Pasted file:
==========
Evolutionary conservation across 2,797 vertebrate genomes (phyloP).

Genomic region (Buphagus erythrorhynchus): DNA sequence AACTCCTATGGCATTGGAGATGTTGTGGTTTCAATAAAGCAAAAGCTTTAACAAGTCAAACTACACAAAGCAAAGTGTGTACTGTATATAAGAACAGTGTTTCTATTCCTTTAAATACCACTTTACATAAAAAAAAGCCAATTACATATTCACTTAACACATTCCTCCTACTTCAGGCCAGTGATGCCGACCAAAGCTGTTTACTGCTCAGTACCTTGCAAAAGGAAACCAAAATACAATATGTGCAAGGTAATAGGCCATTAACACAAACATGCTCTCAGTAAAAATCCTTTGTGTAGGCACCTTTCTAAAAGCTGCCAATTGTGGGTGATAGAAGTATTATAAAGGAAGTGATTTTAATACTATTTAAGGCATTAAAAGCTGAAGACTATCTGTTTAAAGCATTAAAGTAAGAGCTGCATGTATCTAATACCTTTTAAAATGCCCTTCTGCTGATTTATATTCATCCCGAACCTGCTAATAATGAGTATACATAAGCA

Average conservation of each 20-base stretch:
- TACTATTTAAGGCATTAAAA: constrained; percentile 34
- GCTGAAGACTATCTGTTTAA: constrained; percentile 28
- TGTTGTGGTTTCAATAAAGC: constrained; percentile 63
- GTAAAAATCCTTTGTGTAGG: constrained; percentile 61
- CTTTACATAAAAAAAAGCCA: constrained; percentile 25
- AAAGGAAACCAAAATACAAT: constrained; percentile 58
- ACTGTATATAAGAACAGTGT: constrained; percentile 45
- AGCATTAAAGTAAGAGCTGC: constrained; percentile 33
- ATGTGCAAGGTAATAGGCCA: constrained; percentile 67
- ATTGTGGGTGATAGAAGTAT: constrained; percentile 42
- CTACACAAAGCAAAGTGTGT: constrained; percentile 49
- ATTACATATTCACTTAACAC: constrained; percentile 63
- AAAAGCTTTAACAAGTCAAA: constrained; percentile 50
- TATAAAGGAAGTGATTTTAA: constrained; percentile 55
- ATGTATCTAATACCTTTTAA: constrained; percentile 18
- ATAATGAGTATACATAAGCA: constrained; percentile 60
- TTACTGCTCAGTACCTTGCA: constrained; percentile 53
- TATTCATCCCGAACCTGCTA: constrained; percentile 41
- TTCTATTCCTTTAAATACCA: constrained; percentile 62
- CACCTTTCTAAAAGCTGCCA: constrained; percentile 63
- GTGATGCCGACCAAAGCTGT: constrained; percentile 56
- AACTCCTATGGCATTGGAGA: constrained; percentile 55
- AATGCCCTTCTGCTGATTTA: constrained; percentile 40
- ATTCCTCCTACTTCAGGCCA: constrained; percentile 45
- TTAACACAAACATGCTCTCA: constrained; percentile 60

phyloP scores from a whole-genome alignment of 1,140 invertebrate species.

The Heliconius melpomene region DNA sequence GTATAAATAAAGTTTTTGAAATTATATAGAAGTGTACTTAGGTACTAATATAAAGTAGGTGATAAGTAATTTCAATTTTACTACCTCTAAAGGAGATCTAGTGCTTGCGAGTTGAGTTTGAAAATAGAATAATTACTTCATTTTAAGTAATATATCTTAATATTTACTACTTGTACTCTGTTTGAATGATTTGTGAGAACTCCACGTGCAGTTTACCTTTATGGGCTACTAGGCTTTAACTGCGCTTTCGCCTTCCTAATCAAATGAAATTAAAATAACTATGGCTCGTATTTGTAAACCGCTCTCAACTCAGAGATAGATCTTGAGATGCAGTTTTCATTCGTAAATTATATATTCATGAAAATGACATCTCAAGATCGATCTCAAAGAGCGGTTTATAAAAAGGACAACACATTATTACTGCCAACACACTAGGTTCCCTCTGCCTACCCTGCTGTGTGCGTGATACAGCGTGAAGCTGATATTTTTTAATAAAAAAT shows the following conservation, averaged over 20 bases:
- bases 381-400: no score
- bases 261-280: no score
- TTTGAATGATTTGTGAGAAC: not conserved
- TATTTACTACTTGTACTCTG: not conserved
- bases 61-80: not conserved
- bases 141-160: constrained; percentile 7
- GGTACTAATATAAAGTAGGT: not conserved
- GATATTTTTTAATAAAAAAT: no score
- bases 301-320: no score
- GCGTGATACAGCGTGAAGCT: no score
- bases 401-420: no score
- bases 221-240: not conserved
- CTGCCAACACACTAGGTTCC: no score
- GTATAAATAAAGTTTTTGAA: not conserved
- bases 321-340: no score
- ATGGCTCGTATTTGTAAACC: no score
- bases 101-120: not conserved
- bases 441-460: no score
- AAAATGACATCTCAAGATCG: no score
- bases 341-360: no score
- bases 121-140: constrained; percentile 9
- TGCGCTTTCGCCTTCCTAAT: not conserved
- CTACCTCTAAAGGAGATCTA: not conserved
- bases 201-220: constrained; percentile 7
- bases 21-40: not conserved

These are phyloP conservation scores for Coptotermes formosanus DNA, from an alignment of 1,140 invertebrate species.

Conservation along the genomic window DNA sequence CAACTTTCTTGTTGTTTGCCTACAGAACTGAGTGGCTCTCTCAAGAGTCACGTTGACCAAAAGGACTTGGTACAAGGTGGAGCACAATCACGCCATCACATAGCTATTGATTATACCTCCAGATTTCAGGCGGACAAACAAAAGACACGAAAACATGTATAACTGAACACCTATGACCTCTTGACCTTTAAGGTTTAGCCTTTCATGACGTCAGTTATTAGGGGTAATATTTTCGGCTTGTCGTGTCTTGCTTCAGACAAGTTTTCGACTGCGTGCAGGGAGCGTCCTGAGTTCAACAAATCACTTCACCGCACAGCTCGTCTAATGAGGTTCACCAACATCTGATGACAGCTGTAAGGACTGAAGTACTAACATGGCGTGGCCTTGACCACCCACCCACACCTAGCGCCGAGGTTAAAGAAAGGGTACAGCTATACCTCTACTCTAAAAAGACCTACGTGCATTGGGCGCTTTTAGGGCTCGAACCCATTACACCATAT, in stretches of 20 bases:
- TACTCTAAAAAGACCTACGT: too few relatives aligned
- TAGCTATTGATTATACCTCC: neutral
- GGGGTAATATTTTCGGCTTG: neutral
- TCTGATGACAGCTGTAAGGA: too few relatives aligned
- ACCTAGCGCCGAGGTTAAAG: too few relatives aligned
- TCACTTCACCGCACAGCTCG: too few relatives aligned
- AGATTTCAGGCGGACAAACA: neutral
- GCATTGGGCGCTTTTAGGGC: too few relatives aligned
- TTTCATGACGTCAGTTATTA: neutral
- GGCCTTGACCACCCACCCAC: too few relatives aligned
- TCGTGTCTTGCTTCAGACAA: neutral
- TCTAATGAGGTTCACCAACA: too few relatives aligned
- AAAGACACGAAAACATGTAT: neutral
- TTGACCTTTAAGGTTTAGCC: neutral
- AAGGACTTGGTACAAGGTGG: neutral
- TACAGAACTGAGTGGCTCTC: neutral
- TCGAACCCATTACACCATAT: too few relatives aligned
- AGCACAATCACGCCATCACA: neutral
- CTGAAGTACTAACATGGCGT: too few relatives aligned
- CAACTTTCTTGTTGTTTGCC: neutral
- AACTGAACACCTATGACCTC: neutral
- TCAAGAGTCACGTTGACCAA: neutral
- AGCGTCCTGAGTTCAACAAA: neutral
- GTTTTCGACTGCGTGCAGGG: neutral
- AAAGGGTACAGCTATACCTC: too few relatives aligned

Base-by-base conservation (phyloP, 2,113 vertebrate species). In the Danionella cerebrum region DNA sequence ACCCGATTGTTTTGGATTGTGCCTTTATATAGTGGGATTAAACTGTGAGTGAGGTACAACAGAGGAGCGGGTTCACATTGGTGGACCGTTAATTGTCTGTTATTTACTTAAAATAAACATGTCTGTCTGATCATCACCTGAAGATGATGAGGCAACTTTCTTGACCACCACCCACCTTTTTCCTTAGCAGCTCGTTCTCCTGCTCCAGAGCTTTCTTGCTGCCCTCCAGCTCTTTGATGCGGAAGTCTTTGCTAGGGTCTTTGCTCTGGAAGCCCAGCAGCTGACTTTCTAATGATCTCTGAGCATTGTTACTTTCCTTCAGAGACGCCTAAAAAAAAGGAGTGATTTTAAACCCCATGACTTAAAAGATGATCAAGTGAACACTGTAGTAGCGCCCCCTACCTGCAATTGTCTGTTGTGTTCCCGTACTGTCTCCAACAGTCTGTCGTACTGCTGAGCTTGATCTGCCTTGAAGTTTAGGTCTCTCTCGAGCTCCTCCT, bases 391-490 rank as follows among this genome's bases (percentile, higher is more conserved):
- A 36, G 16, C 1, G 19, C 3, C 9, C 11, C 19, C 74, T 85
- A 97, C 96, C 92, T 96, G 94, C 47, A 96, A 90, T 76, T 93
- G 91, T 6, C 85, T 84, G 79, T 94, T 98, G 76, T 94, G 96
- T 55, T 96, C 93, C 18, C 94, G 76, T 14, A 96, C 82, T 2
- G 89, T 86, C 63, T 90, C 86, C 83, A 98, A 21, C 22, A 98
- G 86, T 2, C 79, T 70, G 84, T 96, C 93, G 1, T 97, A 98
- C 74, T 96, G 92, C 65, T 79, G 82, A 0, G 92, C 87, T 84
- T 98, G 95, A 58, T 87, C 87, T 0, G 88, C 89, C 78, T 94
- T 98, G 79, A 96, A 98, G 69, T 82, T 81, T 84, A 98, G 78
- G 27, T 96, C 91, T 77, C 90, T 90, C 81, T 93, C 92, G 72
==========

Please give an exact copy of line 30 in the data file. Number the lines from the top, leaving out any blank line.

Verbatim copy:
The Heliconius melpomene region DNA sequence GTATAAATAAAGTTTTTGAAATTATATAGAAGTGTACTTAGGTACTAATATAAAGTAGGTGATAAGTAATTTCAATTTTACTACCTCTAAAGGAGATCTAGTGCTTGCGAGTTGAGTTTGAAAATAGAATAATTACTTCATTTTAAGTAATATATCTTAATATTTACTACTTGTACTCTGTTTGAATGATTTGTGAGAACTCCACGTGCAGTTTACCTTTATGGGCTACTAGGCTTTAACTGCGCTTTCGCCTTCCTAATCAAATGAAATTAAAATAACTATGGCTCGTATTTGTAAACCGCTCTCAACTCAGAGATAGATCTTGAGATGCAGTTTTCATTCGTAAATTATATATTCATGAAAATGACATCTCAAGATCGATCTCAAAGAGCGGTTTATAAAAAGGACAACACATTATTACTGCCAACACACTAGGTTCCCTCTGCCTACCCTGCTGTGTGCGTGATACAGCGTGAAGCTGATATTTTTTAATAAAAAAT shows the following conservation, averaged over 20 bases: